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  • Subject:
  • |
  • Grade(s): 6-8
  • |
  • Duration: Two class periods

Lesson Plan Sections


Students will understand the following:
1. Elephants have a variety of physical features that help keep them cool in hot environments.


For this lesson, you will need:
Research materials on elephants
Computer with Internet access


1. Reminding the class that elephants are warm-blooded animals, review with your students what they have learned about warm-blooded animals (birds and mammals) versus cold-blooded animals. In discussion, stress that one of the most important features of any warm-blooded animal is that its body temperature is regulated; that is, its body temperature remains fairly constant, regardless of the temperature of its surroundings.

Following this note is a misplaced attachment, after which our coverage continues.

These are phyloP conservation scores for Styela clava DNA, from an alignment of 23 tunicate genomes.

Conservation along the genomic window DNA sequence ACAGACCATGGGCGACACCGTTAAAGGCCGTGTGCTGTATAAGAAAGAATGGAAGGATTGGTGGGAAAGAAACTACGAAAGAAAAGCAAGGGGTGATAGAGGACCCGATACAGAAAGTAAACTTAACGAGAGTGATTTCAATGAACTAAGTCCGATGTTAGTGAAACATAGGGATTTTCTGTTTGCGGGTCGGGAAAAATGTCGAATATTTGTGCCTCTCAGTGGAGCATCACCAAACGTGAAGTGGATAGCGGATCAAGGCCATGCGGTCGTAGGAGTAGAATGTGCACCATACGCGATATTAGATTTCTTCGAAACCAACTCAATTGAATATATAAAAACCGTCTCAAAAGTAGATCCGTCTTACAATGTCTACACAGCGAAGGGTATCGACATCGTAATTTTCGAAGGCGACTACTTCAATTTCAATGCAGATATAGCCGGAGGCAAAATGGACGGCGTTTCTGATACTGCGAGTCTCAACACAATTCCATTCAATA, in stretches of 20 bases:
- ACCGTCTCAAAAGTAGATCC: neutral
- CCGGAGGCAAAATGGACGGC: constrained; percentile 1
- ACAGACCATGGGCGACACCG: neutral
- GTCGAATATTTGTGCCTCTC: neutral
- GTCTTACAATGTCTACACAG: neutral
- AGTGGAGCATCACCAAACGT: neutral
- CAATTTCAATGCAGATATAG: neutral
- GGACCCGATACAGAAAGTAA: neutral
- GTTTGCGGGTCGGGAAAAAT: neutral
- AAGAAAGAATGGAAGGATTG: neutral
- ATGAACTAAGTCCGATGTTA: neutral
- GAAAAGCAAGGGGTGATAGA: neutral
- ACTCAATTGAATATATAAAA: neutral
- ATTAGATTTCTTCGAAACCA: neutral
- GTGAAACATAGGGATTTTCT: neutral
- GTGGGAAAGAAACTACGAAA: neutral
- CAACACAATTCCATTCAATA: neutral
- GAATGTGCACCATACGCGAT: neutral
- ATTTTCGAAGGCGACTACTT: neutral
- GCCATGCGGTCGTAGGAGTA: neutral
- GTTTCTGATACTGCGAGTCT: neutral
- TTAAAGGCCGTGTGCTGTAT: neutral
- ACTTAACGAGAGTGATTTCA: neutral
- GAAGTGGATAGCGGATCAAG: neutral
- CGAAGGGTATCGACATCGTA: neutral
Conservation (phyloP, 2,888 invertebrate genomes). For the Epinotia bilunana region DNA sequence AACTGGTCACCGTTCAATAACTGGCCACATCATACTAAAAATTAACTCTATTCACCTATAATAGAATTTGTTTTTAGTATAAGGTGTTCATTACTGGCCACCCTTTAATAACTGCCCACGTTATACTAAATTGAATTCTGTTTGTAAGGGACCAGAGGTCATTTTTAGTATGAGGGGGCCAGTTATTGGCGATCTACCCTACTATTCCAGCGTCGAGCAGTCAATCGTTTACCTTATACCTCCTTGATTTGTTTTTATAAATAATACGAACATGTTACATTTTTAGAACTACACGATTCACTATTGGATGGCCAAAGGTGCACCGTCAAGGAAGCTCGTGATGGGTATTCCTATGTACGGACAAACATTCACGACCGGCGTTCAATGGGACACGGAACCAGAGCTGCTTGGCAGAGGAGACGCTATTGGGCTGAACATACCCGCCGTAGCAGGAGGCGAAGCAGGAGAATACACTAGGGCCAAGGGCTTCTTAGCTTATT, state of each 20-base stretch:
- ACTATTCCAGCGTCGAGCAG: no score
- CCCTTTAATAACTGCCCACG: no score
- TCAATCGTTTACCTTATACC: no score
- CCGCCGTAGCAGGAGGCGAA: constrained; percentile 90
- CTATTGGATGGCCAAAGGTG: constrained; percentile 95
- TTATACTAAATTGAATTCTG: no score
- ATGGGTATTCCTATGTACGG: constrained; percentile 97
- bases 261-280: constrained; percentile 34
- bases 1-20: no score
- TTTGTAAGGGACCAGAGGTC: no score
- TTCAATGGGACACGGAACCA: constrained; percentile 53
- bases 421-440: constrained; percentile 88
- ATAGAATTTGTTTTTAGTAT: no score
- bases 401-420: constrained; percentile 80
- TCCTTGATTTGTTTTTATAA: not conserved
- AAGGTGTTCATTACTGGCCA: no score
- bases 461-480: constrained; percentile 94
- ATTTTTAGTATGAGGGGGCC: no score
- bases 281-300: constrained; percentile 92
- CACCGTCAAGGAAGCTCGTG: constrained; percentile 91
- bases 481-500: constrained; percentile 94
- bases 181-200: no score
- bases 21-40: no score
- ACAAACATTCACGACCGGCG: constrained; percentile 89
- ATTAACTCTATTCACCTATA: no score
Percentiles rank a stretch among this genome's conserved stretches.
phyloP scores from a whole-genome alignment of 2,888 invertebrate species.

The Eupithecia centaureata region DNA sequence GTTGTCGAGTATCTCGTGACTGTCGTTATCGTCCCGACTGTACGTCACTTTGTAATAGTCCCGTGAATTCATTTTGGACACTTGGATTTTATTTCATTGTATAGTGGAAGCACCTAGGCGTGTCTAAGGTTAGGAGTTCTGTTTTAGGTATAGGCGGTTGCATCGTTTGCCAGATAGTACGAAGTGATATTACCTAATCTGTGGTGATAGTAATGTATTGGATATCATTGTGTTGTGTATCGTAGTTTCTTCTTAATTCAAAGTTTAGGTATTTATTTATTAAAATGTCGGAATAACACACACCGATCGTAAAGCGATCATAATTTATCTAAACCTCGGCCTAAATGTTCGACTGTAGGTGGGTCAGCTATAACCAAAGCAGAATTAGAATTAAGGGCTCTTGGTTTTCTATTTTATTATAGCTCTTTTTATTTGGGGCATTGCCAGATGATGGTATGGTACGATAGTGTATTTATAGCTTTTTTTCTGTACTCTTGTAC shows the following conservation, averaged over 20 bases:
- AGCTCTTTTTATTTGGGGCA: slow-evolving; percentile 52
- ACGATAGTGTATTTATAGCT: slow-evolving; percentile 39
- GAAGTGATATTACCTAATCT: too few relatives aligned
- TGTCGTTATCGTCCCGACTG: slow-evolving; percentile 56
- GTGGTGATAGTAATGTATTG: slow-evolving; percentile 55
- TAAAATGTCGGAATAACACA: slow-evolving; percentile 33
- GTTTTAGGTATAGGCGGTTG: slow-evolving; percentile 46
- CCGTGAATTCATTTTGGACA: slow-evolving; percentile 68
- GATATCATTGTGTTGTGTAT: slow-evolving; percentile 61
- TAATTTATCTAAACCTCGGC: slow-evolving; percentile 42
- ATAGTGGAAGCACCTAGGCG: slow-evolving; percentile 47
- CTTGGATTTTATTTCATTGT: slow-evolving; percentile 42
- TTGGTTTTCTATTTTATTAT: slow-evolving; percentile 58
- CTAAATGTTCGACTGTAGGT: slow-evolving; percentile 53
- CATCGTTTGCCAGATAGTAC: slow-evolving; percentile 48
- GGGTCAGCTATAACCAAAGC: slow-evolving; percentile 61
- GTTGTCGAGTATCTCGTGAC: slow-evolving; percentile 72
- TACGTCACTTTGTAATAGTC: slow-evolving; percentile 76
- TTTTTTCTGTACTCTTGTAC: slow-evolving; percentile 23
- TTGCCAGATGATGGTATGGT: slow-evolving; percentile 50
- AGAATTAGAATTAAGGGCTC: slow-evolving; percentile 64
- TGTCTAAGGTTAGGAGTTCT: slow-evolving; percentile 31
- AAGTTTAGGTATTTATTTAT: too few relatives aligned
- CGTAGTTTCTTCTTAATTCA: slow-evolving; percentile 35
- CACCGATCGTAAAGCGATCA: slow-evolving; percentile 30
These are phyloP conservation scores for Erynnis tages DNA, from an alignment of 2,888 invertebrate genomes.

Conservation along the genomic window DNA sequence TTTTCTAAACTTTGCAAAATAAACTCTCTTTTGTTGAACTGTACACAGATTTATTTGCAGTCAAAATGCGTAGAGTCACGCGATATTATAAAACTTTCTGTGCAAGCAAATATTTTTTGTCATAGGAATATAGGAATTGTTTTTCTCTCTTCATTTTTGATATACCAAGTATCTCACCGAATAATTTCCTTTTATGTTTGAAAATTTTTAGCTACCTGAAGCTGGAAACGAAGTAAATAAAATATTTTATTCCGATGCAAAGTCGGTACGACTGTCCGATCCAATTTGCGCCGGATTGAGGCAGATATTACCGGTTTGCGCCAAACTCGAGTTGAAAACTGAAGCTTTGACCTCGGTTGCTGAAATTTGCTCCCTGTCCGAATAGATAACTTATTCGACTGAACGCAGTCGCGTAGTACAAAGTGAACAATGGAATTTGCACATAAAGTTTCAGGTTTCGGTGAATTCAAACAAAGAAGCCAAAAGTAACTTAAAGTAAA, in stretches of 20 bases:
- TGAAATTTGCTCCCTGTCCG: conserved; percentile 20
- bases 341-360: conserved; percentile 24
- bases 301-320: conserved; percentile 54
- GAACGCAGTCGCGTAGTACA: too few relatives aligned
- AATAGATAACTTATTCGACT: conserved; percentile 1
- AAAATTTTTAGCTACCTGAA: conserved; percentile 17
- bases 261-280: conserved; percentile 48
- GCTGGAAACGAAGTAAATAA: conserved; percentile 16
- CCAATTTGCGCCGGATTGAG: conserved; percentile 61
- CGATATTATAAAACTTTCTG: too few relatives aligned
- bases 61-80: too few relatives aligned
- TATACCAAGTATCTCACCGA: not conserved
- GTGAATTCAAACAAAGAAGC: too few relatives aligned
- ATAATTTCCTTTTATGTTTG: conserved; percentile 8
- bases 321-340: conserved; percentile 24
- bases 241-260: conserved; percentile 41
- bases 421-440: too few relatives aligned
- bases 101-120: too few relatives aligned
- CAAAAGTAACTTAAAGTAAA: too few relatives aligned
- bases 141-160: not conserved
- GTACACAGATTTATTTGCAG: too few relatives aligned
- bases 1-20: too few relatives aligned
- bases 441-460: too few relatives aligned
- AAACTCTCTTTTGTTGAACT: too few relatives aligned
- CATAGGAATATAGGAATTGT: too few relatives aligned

2. Continue the discussion by having students note that in order for an animal's temperature to remain constant, the animal must have ways of keeping warm in a cold environment and cool in a hot environment. With the class, enumerate some of the ways humans achieve a constant body temperature.
3. First making sure that students know that elephants live in hot areas—the grasslands of Africa and the tropical forests of India—write on the chalkboard four features or habits that help elephants keep cool in their hot habitats: large ears, wallowing, microbes in the stomach, wrinkled skin.
4. Have each student choose a habit or feature from the list and do research to find out how this habit or feature helps an elephant remain cool. Assign each student to write a short paragraph explaining what she or he has learned. Students should discover the following: